World Saffrons Production
What is the world Saffrons production?
Almost all saffron grows in a belt from Spain in the west to Kashmir in the east. The other continents, except Antarctica, produce smaller amounts. In 2014, 250 t (250,000 kg) were produced worldwide.
Iran is responsible for around 90–93% of global production and much of their produce is exported. A few of Iran’s drier eastern and southeastern provinces, including Fars, Kerman, and those in the Khorasan region, glean the bulk of modern global production.
In 2005, second-ranked Greece produced 5.7 t (5,700 kg), while Morocco (the Berber region of Taliouine), and Kashmir, tied for the third rank, each producing 2.3 t (2,300 kg).
In the 21st century, Afghan cultivation increased. Azerbaijan, Morocco, and Italy are, in decreasing order, lesser producers. Prohibitively high labour costs and abundant Iranian imports mean that only select locales continue the tedious harvest in Austria, Germany, and Switzerland among them the Swiss village of Mund, whose annual output is a few kilograms.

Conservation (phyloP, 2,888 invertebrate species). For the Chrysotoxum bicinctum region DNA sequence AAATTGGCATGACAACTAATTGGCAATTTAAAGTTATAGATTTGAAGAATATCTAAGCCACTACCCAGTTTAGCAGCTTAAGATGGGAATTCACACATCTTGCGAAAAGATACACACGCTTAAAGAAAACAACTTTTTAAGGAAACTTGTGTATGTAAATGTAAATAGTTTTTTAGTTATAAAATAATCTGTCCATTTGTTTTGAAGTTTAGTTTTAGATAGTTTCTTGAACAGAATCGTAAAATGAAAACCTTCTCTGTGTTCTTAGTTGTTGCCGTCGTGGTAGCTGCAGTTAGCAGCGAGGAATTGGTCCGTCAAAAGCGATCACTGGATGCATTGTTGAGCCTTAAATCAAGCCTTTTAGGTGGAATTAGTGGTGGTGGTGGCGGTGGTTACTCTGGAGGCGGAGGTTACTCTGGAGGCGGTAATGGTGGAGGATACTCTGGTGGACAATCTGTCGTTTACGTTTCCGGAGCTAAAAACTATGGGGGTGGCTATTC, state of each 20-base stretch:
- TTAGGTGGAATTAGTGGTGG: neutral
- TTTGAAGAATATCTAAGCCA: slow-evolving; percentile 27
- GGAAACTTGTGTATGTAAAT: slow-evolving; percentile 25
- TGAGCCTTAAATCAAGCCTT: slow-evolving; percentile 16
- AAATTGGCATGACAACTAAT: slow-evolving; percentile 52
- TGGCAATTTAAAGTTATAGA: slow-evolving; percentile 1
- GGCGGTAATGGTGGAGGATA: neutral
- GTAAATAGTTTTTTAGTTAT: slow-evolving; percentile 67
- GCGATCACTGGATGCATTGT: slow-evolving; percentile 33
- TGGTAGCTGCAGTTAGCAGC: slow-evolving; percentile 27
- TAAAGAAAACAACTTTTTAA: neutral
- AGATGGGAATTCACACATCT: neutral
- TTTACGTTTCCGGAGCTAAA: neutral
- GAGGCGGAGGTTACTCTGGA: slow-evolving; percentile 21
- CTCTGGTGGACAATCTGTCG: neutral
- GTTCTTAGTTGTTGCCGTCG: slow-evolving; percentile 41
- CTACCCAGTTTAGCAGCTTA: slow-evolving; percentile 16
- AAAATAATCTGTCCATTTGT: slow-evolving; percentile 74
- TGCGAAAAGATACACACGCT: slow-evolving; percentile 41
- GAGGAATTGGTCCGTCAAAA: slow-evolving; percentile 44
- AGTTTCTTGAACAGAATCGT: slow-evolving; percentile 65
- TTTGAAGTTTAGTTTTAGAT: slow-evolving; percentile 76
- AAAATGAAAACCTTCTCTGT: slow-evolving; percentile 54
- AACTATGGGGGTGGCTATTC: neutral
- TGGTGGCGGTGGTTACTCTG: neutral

Microscale production of saffron can be found in Australia (mainly the state of Tasmania), Canada, Central Africa, China, Egypt, parts of England France, Israel, Italy (Basilicata), Mexico, New Zealand, Sweden (Gotland), Turkey (mainly around the town of Safranbolu), the United States (California and Pennsylvania).
Greece is a saffron producer with a history of 3 centuries of cultivation of saffron called Krokos Kozanis, having started exports to the United States in 2017.